Hey, it's a Post-9/11 World -- we can't take the risk of not calling something terrorism, goddamnit, or else people might not pay attention to it. In the last few years I've heard either pundits or politicians stick the "terrorist" label on pro-abortion-rights protesters, Republicans in Congress, WikiLeaks, Monsanto, Walmart, drug dealers, a teenager posting rap lyrics on Facebook, and people who are mean to you. So after 12 years, we've settled on a very clear definition of terrorism, which is "anyone doing something that is harmful in some capacity."

Darrin Klimek/Digital Vision/Getty Images
"Hey! What did I tell you kids about doing terrorism inside the house?!"

And here's the thing: Half of you reading this are saying, "Sure, it's silly to call drug dealers terrorists, but have you read about the evil shit Monsanto does to poor farmers? They really are terrorists!" Exactly! Because we're too busy deciding which bad people we want to call terrorists, we never stop to consider whether or not it's become a meaningless label. After all, we can't just stop using the label against the people we hate, otherwise they might use it against us.

Meanwhile, we kind of lost track of the fact that the thing we were originally calling terrorism -- extremists blowing the shit out of large numbers of innocent people -- had kind of stopped happening. Because as it turned out ...

#4. It's Actually Really Hard to Pull Off a Large-Scale Terror Attack

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If on September 12, 2001, you had predicted that we'd make it to 2013 with no further large-scale terror attacks, I'd have said you had your goddamned head in the sand. "Don't you know we're in the middle of an epic clash of civilizations, and either radical Islam or Western civilization itself will be wiped from the Earth forever? This shit is going to end in a mushroom cloud, bitch!"

After all, the only thing between a terrorist and a massive body count is the will to do it -- and 9/11 proved they have the will. Put some C4 in a backpack, go to a concert, boom -- 500 dead. Pack a car full of fertilizer, drive it into the lobby of an office building -- bang, 5,000 bodies in a collapsed building. This was the new reality, I thought -- the USA had become Palestine. Bombings would be weekly news, soldiers would stand at the entrance of the Mall of America with M4 rifles.

Hemera Technologies/AbleStock.com
No one would make fun of mall security ever again.

Instead, it's been just small-scale, bullshit attempts, usually by fucktards more likely to blow themselves to bits before they even leave the safe house. Their primary source for bomb-making materials is undercover ATF agents.

Right now some of you are saying, "Uh, I hate to break the news to you, asshole, but you just admitted that the nation was brought to a standstill by the horror of the Boston Marathon bombing." Sure, but the sheer fact that we're able to regard the deaths of three people and the wounding of dozens more as a massive event rather than "the 10th largest bombing of the month" is the point -- you get twice as many murder victims in an average weekend of Chicago gang violence.

The target of the Boston bombers was a dense crowd of 500,000 people standing shoulder to shoulder -- why were there three deaths instead of 300, or 3,000? Because it's really fucking hard to carry out a terror attack. The bombers didn't have any actual bomb-making materials -- no C4, no TNT, no truck full of ammonium nitrate. Instead they had off-the-shelf cookware and what appeared to be black powder they scraped from some fireworks.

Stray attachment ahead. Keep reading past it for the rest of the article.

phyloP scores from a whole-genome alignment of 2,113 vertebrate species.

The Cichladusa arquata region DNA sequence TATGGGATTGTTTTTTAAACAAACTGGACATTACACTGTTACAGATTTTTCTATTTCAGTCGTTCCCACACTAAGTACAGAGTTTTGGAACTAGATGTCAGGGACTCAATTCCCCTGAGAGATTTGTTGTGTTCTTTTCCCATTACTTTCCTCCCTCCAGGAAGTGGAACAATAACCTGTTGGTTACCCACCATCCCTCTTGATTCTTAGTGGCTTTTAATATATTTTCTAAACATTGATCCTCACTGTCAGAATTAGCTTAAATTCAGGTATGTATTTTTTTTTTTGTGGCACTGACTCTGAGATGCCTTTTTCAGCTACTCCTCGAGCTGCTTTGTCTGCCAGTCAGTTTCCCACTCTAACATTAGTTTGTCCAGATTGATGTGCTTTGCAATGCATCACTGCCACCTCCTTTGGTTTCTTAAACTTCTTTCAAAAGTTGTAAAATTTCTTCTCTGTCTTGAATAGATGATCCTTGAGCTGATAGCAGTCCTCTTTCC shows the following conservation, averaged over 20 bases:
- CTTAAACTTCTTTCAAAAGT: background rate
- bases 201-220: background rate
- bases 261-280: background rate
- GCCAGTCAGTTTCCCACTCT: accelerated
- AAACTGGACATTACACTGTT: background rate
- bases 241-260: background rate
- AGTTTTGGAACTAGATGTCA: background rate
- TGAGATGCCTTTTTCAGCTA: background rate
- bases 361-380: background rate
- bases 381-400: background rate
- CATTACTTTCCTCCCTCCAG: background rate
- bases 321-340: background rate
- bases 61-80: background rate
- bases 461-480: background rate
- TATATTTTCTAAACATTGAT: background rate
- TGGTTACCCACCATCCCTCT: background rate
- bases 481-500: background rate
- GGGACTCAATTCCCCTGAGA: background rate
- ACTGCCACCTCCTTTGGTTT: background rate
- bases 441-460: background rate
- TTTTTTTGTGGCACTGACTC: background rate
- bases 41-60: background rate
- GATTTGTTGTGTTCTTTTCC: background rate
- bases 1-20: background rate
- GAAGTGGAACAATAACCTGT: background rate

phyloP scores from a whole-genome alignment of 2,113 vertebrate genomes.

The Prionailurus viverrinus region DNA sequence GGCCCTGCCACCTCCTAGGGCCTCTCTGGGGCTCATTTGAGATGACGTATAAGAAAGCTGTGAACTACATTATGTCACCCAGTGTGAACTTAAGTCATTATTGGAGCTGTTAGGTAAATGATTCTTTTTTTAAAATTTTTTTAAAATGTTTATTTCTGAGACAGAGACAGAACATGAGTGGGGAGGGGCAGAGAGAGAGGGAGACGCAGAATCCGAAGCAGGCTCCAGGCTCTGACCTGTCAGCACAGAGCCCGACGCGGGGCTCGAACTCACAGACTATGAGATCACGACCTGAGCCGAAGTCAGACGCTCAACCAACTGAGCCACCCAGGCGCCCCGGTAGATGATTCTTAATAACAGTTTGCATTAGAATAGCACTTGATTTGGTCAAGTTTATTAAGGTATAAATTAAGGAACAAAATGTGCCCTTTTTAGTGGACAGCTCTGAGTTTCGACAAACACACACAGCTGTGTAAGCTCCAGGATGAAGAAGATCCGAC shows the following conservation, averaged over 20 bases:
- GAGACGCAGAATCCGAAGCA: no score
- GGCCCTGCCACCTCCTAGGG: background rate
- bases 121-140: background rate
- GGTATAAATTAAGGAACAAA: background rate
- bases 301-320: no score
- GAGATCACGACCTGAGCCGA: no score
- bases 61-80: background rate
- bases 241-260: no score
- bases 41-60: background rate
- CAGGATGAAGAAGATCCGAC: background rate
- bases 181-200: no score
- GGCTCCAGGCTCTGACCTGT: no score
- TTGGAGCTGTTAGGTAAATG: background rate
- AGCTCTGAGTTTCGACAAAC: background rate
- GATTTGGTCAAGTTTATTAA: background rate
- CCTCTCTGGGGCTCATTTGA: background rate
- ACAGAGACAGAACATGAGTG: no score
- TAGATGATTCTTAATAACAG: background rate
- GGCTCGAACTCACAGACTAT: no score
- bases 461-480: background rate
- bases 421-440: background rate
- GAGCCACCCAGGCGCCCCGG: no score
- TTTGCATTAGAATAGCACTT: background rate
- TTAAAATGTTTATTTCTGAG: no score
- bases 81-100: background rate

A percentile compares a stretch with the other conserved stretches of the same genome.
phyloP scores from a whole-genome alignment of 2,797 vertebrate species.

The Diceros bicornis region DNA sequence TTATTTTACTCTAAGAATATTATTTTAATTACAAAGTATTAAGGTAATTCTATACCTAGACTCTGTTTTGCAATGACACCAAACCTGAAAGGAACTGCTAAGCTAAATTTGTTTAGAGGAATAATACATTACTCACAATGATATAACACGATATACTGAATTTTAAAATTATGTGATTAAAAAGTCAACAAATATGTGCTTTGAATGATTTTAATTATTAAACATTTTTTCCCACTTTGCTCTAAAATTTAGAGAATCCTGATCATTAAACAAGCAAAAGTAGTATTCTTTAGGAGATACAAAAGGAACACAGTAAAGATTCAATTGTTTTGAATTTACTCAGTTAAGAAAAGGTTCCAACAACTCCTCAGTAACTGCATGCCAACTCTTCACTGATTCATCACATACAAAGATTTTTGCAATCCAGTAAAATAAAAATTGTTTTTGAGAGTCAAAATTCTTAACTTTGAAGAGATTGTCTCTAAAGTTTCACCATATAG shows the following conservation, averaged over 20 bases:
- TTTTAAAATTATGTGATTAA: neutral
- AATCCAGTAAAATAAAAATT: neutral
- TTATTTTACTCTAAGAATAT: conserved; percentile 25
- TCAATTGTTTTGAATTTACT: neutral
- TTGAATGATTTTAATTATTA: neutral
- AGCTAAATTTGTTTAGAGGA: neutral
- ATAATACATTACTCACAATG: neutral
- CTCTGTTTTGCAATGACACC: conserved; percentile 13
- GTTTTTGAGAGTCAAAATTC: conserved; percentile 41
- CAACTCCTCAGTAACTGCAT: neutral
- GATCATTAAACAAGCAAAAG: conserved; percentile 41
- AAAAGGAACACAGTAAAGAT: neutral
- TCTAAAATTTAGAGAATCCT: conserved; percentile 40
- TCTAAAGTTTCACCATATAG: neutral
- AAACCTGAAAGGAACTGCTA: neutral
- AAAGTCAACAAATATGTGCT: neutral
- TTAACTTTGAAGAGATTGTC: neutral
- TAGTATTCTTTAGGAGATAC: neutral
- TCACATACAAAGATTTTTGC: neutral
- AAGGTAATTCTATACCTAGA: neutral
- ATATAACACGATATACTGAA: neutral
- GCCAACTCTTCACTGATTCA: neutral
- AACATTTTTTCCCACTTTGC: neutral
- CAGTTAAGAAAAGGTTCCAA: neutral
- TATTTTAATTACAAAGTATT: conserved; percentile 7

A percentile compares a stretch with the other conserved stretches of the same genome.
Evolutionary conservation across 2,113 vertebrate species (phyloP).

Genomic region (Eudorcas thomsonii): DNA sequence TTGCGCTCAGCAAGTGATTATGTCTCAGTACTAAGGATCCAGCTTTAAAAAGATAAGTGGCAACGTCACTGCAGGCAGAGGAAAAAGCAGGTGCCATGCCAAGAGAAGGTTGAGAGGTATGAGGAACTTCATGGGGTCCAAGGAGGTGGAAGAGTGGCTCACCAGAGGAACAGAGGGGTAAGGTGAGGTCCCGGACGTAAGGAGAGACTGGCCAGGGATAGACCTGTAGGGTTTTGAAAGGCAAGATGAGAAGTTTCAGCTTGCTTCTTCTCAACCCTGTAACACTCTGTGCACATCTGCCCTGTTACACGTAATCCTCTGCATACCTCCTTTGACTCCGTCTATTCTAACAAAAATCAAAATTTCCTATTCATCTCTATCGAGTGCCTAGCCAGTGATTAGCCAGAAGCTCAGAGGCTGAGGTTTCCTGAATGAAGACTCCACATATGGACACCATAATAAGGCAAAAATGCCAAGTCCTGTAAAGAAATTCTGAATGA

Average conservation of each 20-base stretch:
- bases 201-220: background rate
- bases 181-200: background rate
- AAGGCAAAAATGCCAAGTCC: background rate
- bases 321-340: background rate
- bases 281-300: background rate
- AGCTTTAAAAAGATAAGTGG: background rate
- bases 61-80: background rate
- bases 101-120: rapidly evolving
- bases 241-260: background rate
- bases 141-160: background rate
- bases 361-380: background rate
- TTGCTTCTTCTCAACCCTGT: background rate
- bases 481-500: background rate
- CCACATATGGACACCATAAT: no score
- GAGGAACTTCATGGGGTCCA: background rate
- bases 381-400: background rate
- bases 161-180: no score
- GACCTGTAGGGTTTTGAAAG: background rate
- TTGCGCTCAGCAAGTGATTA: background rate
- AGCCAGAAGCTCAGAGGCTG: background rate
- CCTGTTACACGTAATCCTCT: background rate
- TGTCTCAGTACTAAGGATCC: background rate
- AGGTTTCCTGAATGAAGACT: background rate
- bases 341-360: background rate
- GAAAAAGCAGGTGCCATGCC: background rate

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I assume they said "WHEEEE!" a lot while making them.

And that's about as deadly as it gets. In 2010, a dipshit tried setting off a car full of firecrackers, gasoline, and fertilizer in Times Square. It didn't explode, because he didn't use the explosive kind of fertilizer, and it's actually way hard to make a bomb, you guys. Even a really sophisticated shoe bomb can be foiled by sweaty feet. The attempted transatlantic bombings in 2006 (aka "The reason you can't bring a regular-size tube of toothpaste onto a plane anymore") took the plotters years of planning and involved incredibly complicated liquid bombs that had to be mixed on the plane without anyone noticing. The so-called Underwear Bomber (aka "The justification for nude body scans for every airline passenger") was a Nigerian man who sewed a tiny bomb into his underpants that, when detonated, succeeded only in setting his pants on fire.

The truth is that law enforcement has done a fantastic job of monitoring the sale of black market bomb-making materials (the transatlantic bombers were being watched by more than a thousand agents -- they only got as far as buying the components before police swept in). See, we've been fooled by action movies, where any mobster can come up with a block of plastic explosive to stick under the car of a snitch. Hell, the Joker can buy entire buildings full of explosive liquids without anyone noticing. In the real world, it turns out that no, you can't really order large quantities of anything that goes "boom" without the government kicking down your door five minutes later.

Photos.com
"Sir, step away from the Google search bar!"

Pulling off an effective attack means a lot of things have to go right. It takes money, skill, intelligence, discipline, and training. The enemy, as it turns out, is always short of some or all of those things. They're usually poor, uneducated, stupid people who are deeply unsatisfying to capture or kill. Which brings me to the next point ...

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David Wong